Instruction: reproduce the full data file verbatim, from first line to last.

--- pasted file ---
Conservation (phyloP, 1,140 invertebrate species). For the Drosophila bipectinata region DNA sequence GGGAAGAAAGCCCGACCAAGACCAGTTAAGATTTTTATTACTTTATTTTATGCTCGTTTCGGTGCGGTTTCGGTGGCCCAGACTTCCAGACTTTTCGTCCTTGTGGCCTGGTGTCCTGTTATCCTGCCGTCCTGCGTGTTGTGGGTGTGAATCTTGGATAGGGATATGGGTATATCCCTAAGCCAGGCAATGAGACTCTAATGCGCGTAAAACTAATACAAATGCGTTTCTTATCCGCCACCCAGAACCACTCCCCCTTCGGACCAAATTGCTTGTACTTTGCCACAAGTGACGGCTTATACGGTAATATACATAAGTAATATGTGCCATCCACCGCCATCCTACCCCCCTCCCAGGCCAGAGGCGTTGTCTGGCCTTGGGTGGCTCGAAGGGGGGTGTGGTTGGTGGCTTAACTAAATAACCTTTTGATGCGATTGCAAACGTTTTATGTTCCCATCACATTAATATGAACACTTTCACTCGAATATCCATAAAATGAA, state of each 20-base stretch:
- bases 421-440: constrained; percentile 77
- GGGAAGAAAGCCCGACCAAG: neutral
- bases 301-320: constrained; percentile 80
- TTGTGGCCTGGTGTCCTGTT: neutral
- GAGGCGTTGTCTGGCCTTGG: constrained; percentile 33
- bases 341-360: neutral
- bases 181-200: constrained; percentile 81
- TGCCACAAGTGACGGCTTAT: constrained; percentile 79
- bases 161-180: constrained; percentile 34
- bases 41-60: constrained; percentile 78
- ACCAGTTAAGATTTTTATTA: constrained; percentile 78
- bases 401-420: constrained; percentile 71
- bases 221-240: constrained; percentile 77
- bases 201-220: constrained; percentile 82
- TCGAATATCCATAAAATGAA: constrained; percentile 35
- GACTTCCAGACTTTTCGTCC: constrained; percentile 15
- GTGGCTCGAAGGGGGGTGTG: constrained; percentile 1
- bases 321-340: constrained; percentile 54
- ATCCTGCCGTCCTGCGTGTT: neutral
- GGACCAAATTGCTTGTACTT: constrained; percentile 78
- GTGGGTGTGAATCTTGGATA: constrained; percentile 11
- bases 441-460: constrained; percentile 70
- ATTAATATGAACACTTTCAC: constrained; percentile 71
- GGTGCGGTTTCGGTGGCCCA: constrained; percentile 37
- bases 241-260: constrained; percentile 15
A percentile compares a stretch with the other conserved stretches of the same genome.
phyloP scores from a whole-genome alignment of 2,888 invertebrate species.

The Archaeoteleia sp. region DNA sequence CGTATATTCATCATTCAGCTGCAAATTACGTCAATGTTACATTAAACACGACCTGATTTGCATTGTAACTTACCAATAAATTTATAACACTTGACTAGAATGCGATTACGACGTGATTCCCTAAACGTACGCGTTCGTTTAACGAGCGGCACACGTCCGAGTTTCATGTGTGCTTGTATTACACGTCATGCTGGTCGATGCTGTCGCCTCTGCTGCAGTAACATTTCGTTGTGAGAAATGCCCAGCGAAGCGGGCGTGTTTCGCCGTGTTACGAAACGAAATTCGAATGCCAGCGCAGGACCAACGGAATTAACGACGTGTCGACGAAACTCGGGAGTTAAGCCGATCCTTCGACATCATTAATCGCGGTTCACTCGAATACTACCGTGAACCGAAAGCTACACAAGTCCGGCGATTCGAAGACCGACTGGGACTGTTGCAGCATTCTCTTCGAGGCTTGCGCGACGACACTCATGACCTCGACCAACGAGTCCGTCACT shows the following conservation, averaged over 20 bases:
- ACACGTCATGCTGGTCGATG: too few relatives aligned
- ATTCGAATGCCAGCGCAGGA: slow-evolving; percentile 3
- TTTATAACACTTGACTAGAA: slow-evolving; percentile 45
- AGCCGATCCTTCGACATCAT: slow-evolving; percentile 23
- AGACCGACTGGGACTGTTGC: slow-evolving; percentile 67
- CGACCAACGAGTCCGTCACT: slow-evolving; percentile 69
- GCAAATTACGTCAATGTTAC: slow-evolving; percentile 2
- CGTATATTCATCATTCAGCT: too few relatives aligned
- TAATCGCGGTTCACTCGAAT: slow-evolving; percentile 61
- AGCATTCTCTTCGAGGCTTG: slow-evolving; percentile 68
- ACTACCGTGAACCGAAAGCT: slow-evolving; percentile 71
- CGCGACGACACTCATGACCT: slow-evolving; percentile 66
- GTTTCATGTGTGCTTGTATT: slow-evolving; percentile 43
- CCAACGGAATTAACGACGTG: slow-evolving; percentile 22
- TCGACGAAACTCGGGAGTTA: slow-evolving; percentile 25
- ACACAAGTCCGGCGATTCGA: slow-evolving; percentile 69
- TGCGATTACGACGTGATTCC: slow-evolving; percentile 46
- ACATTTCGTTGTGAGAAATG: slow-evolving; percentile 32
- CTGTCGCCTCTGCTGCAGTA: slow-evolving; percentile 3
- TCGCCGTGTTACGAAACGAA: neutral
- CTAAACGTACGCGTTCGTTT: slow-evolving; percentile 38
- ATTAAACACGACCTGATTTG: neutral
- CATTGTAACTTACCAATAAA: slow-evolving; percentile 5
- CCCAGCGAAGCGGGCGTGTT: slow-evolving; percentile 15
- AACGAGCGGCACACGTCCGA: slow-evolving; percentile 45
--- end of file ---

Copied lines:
Conservation (phyloP, 1,140 invertebrate species). For the Drosophila bipectinata region DNA sequence GGGAAGAAAGCCCGACCAAGACCAGTTAAGATTTTTATTACTTTATTTTATGCTCGTTTCGGTGCGGTTTCGGTGGCCCAGACTTCCAGACTTTTCGTCCTTGTGGCCTGGTGTCCTGTTATCCTGCCGTCCTGCGTGTTGTGGGTGTGAATCTTGGATAGGGATATGGGTATATCCCTAAGCCAGGCAATGAGACTCTAATGCGCGTAAAACTAATACAAATGCGTTTCTTATCCGCCACCCAGAACCACTCCCCCTTCGGACCAAATTGCTTGTACTTTGCCACAAGTGACGGCTTATACGGTAATATACATAAGTAATATGTGCCATCCACCGCCATCCTACCCCCCTCCCAGGCCAGAGGCGTTGTCTGGCCTTGGGTGGCTCGAAGGGGGGTGTGGTTGGTGGCTTAACTAAATAACCTTTTGATGCGATTGCAAACGTTTTATGTTCCCATCACATTAATATGAACACTTTCACTCGAATATCCATAAAATGAA, state of each 20-base stretch:
- bases 421-440: constrained; percentile 77
- GGGAAGAAAGCCCGACCAAG: neutral
- bases 301-320: constrained; percentile 80
- TTGTGGCCTGGTGTCCTGTT: neutral
- GAGGCGTTGTCTGGCCTTGG: constrained; percentile 33
- bases 341-360: neutral
- bases 181-200: constrained; percentile 81
- TGCCACAAGTGACGGCTTAT: constrained; percentile 79
- bases 161-180: constrained; percentile 34
- bases 41-60: constrained; percentile 78
- ACCAGTTAAGATTTTTATTA: constrained; percentile 78
- bases 401-420: constrained; percentile 71
- bases 221-240: constrained; percentile 77
- bases 201-220: constrained; percentile 82
- TCGAATATCCATAAAATGAA: constrained; percentile 35
- GACTTCCAGACTTTTCGTCC: constrained; percentile 15
- GTGGCTCGAAGGGGGGTGTG: constrained; percentile 1
- bases 321-340: constrained; percentile 54
- ATCCTGCCGTCCTGCGTGTT: neutral
- GGACCAAATTGCTTGTACTT: constrained; percentile 78
- GTGGGTGTGAATCTTGGATA: constrained; percentile 11
- bases 441-460: constrained; percentile 70
- ATTAATATGAACACTTTCAC: constrained; percentile 71
- GGTGCGGTTTCGGTGGCCCA: constrained; percentile 37
- bases 241-260: constrained; percentile 15
A percentile compares a stretch with the other conserved stretches of the same genome.
phyloP scores from a whole-genome alignment of 2,888 invertebrate species.

The Archaeoteleia sp. region DNA sequence CGTATATTCATCATTCAGCTGCAAATTACGTCAATGTTACATTAAACACGACCTGATTTGCATTGTAACTTACCAATAAATTTATAACACTTGACTAGAATGCGATTACGACGTGATTCCCTAAACGTACGCGTTCGTTTAACGAGCGGCACACGTCCGAGTTTCATGTGTGCTTGTATTACACGTCATGCTGGTCGATGCTGTCGCCTCTGCTGCAGTAACATTTCGTTGTGAGAAATGCCCAGCGAAGCGGGCGTGTTTCGCCGTGTTACGAAACGAAATTCGAATGCCAGCGCAGGACCAACGGAATTAACGACGTGTCGACGAAACTCGGGAGTTAAGCCGATCCTTCGACATCATTAATCGCGGTTCACTCGAATACTACCGTGAACCGAAAGCTACACAAGTCCGGCGATTCGAAGACCGACTGGGACTGTTGCAGCATTCTCTTCGAGGCTTGCGCGACGACACTCATGACCTCGACCAACGAGTCCGTCACT shows the following conservation, averaged over 20 bases:
- ACACGTCATGCTGGTCGATG: too few relatives aligned
- ATTCGAATGCCAGCGCAGGA: slow-evolving; percentile 3
- TTTATAACACTTGACTAGAA: slow-evolving; percentile 45
- AGCCGATCCTTCGACATCAT: slow-evolving; percentile 23
- AGACCGACTGGGACTGTTGC: slow-evolving; percentile 67
- CGACCAACGAGTCCGTCACT: slow-evolving; percentile 69
- GCAAATTACGTCAATGTTAC: slow-evolving; percentile 2
- CGTATATTCATCATTCAGCT: too few relatives aligned
- TAATCGCGGTTCACTCGAAT: slow-evolving; percentile 61
- AGCATTCTCTTCGAGGCTTG: slow-evolving; percentile 68
- ACTACCGTGAACCGAAAGCT: slow-evolving; percentile 71
- CGCGACGACACTCATGACCT: slow-evolving; percentile 66
- GTTTCATGTGTGCTTGTATT: slow-evolving; percentile 43
- CCAACGGAATTAACGACGTG: slow-evolving; percentile 22
- TCGACGAAACTCGGGAGTTA: slow-evolving; percentile 25
- ACACAAGTCCGGCGATTCGA: slow-evolving; percentile 69
- TGCGATTACGACGTGATTCC: slow-evolving; percentile 46
- ACATTTCGTTGTGAGAAATG: slow-evolving; percentile 32
- CTGTCGCCTCTGCTGCAGTA: slow-evolving; percentile 3
- TCGCCGTGTTACGAAACGAA: neutral
- CTAAACGTACGCGTTCGTTT: slow-evolving; percentile 38
- ATTAAACACGACCTGATTTG: neutral
- CATTGTAACTTACCAATAAA: slow-evolving; percentile 5
- CCCAGCGAAGCGGGCGTGTT: slow-evolving; percentile 15
- AACGAGCGGCACACGTCCGA: slow-evolving; percentile 45